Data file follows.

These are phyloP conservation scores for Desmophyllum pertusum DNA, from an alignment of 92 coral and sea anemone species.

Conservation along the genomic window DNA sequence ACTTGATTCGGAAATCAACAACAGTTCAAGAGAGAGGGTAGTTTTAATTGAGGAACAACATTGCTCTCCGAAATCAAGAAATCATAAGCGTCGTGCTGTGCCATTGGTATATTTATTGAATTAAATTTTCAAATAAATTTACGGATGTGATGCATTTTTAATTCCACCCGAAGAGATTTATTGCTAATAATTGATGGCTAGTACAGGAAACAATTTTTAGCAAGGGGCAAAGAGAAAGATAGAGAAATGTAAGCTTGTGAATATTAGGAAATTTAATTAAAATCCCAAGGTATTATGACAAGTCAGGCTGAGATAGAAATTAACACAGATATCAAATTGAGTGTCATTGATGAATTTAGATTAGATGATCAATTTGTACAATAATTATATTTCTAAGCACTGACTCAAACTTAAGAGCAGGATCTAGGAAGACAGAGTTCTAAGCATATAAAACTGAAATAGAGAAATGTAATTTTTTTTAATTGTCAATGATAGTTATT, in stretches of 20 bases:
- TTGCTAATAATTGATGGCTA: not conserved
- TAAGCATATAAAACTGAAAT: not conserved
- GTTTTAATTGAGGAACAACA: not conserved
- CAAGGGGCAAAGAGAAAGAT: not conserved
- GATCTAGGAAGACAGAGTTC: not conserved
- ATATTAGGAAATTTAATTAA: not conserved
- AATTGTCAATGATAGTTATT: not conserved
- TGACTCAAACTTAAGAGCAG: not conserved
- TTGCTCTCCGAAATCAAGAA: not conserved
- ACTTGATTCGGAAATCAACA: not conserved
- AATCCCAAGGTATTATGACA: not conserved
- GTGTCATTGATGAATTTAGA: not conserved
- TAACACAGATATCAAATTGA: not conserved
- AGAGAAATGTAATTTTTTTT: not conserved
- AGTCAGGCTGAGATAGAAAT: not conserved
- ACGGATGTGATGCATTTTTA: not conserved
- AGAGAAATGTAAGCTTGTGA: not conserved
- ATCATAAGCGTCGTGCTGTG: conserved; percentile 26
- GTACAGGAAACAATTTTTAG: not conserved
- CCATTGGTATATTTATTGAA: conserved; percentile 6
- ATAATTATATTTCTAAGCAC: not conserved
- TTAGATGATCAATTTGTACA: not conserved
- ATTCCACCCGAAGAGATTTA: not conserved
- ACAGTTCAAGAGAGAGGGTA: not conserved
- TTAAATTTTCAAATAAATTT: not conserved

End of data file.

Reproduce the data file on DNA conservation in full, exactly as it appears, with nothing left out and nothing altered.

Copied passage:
These are phyloP conservation scores for Desmophyllum pertusum DNA, from an alignment of 92 coral and sea anemone species.

Conservation along the genomic window DNA sequence ACTTGATTCGGAAATCAACAACAGTTCAAGAGAGAGGGTAGTTTTAATTGAGGAACAACATTGCTCTCCGAAATCAAGAAATCATAAGCGTCGTGCTGTGCCATTGGTATATTTATTGAATTAAATTTTCAAATAAATTTACGGATGTGATGCATTTTTAATTCCACCCGAAGAGATTTATTGCTAATAATTGATGGCTAGTACAGGAAACAATTTTTAGCAAGGGGCAAAGAGAAAGATAGAGAAATGTAAGCTTGTGAATATTAGGAAATTTAATTAAAATCCCAAGGTATTATGACAAGTCAGGCTGAGATAGAAATTAACACAGATATCAAATTGAGTGTCATTGATGAATTTAGATTAGATGATCAATTTGTACAATAATTATATTTCTAAGCACTGACTCAAACTTAAGAGCAGGATCTAGGAAGACAGAGTTCTAAGCATATAAAACTGAAATAGAGAAATGTAATTTTTTTTAATTGTCAATGATAGTTATT, in stretches of 20 bases:
- TTGCTAATAATTGATGGCTA: not conserved
- TAAGCATATAAAACTGAAAT: not conserved
- GTTTTAATTGAGGAACAACA: not conserved
- CAAGGGGCAAAGAGAAAGAT: not conserved
- GATCTAGGAAGACAGAGTTC: not conserved
- ATATTAGGAAATTTAATTAA: not conserved
- AATTGTCAATGATAGTTATT: not conserved
- TGACTCAAACTTAAGAGCAG: not conserved
- TTGCTCTCCGAAATCAAGAA: not conserved
- ACTTGATTCGGAAATCAACA: not conserved
- AATCCCAAGGTATTATGACA: not conserved
- GTGTCATTGATGAATTTAGA: not conserved
- TAACACAGATATCAAATTGA: not conserved
- AGAGAAATGTAATTTTTTTT: not conserved
- AGTCAGGCTGAGATAGAAAT: not conserved
- ACGGATGTGATGCATTTTTA: not conserved
- AGAGAAATGTAAGCTTGTGA: not conserved
- ATCATAAGCGTCGTGCTGTG: conserved; percentile 26
- GTACAGGAAACAATTTTTAG: not conserved
- CCATTGGTATATTTATTGAA: conserved; percentile 6
- ATAATTATATTTCTAAGCAC: not conserved
- TTAGATGATCAATTTGTACA: not conserved
- ATTCCACCCGAAGAGATTTA: not conserved
- ACAGTTCAAGAGAGAGGGTA: not conserved
- TTAAATTTTCAAATAAATTT: not conserved